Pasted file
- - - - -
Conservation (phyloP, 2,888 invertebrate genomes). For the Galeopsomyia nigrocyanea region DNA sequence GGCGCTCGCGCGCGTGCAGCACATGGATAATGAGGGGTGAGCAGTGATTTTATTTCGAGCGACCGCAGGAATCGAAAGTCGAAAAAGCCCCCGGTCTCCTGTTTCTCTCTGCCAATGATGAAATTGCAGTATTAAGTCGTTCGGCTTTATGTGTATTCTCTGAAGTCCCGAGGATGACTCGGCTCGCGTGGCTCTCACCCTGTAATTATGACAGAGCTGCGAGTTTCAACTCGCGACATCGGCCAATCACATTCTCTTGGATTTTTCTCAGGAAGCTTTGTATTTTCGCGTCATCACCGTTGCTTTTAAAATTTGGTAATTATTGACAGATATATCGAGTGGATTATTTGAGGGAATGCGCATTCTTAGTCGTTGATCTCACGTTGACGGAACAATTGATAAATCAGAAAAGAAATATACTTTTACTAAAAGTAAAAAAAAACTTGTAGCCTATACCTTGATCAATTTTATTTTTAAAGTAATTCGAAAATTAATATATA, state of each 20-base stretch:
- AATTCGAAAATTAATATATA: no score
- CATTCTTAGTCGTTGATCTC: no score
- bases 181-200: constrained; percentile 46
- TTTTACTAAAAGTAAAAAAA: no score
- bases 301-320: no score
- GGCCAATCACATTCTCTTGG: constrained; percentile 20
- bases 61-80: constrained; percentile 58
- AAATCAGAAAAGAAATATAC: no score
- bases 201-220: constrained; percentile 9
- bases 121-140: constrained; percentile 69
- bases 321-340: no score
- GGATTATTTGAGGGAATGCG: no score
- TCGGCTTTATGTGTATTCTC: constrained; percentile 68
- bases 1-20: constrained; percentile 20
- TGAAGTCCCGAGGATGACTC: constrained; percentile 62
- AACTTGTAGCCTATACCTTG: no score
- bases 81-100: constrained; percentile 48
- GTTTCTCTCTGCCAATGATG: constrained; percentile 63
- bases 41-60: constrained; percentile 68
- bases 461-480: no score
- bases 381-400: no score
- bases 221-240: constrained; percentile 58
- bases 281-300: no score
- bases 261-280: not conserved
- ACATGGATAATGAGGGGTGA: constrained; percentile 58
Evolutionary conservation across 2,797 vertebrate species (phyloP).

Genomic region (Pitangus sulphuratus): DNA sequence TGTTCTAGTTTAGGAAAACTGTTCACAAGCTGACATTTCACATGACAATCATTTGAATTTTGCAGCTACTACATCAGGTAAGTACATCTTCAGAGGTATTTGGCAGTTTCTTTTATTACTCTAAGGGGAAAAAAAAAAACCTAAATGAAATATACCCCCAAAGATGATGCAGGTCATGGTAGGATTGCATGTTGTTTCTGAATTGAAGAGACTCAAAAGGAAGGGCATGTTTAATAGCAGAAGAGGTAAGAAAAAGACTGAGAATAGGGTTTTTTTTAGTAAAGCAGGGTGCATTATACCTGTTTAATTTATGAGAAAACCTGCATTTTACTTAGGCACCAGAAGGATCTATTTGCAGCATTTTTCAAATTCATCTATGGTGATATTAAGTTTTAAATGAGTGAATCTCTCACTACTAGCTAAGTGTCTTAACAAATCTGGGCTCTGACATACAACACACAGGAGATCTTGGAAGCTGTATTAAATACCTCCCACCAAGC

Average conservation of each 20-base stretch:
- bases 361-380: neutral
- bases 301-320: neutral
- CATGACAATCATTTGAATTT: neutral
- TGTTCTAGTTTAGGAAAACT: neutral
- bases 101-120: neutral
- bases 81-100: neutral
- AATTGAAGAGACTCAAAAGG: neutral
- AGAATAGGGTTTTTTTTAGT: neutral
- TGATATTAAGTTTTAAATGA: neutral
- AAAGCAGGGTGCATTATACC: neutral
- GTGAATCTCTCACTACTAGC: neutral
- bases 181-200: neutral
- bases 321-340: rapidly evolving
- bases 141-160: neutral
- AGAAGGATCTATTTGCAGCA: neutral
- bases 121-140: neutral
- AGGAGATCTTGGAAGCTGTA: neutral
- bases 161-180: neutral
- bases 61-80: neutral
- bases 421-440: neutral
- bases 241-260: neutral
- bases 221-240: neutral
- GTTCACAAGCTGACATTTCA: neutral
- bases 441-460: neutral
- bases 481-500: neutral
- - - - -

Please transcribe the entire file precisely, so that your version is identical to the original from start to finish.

Conservation (phyloP, 2,888 invertebrate genomes). For the Galeopsomyia nigrocyanea region DNA sequence GGCGCTCGCGCGCGTGCAGCACATGGATAATGAGGGGTGAGCAGTGATTTTATTTCGAGCGACCGCAGGAATCGAAAGTCGAAAAAGCCCCCGGTCTCCTGTTTCTCTCTGCCAATGATGAAATTGCAGTATTAAGTCGTTCGGCTTTATGTGTATTCTCTGAAGTCCCGAGGATGACTCGGCTCGCGTGGCTCTCACCCTGTAATTATGACAGAGCTGCGAGTTTCAACTCGCGACATCGGCCAATCACATTCTCTTGGATTTTTCTCAGGAAGCTTTGTATTTTCGCGTCATCACCGTTGCTTTTAAAATTTGGTAATTATTGACAGATATATCGAGTGGATTATTTGAGGGAATGCGCATTCTTAGTCGTTGATCTCACGTTGACGGAACAATTGATAAATCAGAAAAGAAATATACTTTTACTAAAAGTAAAAAAAAACTTGTAGCCTATACCTTGATCAATTTTATTTTTAAAGTAATTCGAAAATTAATATATA, state of each 20-base stretch:
- AATTCGAAAATTAATATATA: no score
- CATTCTTAGTCGTTGATCTC: no score
- bases 181-200: constrained; percentile 46
- TTTTACTAAAAGTAAAAAAA: no score
- bases 301-320: no score
- GGCCAATCACATTCTCTTGG: constrained; percentile 20
- bases 61-80: constrained; percentile 58
- AAATCAGAAAAGAAATATAC: no score
- bases 201-220: constrained; percentile 9
- bases 121-140: constrained; percentile 69
- bases 321-340: no score
- GGATTATTTGAGGGAATGCG: no score
- TCGGCTTTATGTGTATTCTC: constrained; percentile 68
- bases 1-20: constrained; percentile 20
- TGAAGTCCCGAGGATGACTC: constrained; percentile 62
- AACTTGTAGCCTATACCTTG: no score
- bases 81-100: constrained; percentile 48
- GTTTCTCTCTGCCAATGATG: constrained; percentile 63
- bases 41-60: constrained; percentile 68
- bases 461-480: no score
- bases 381-400: no score
- bases 221-240: constrained; percentile 58
- bases 281-300: no score
- bases 261-280: not conserved
- ACATGGATAATGAGGGGTGA: constrained; percentile 58
Evolutionary conservation across 2,797 vertebrate species (phyloP).

Genomic region (Pitangus sulphuratus): DNA sequence TGTTCTAGTTTAGGAAAACTGTTCACAAGCTGACATTTCACATGACAATCATTTGAATTTTGCAGCTACTACATCAGGTAAGTACATCTTCAGAGGTATTTGGCAGTTTCTTTTATTACTCTAAGGGGAAAAAAAAAAACCTAAATGAAATATACCCCCAAAGATGATGCAGGTCATGGTAGGATTGCATGTTGTTTCTGAATTGAAGAGACTCAAAAGGAAGGGCATGTTTAATAGCAGAAGAGGTAAGAAAAAGACTGAGAATAGGGTTTTTTTTAGTAAAGCAGGGTGCATTATACCTGTTTAATTTATGAGAAAACCTGCATTTTACTTAGGCACCAGAAGGATCTATTTGCAGCATTTTTCAAATTCATCTATGGTGATATTAAGTTTTAAATGAGTGAATCTCTCACTACTAGCTAAGTGTCTTAACAAATCTGGGCTCTGACATACAACACACAGGAGATCTTGGAAGCTGTATTAAATACCTCCCACCAAGC

Average conservation of each 20-base stretch:
- bases 361-380: neutral
- bases 301-320: neutral
- CATGACAATCATTTGAATTT: neutral
- TGTTCTAGTTTAGGAAAACT: neutral
- bases 101-120: neutral
- bases 81-100: neutral
- AATTGAAGAGACTCAAAAGG: neutral
- AGAATAGGGTTTTTTTTAGT: neutral
- TGATATTAAGTTTTAAATGA: neutral
- AAAGCAGGGTGCATTATACC: neutral
- GTGAATCTCTCACTACTAGC: neutral
- bases 181-200: neutral
- bases 321-340: rapidly evolving
- bases 141-160: neutral
- AGAAGGATCTATTTGCAGCA: neutral
- bases 121-140: neutral
- AGGAGATCTTGGAAGCTGTA: neutral
- bases 161-180: neutral
- bases 61-80: neutral
- bases 421-440: neutral
- bases 241-260: neutral
- bases 221-240: neutral
- GTTCACAAGCTGACATTTCA: neutral
- bases 441-460: neutral
- bases 481-500: neutral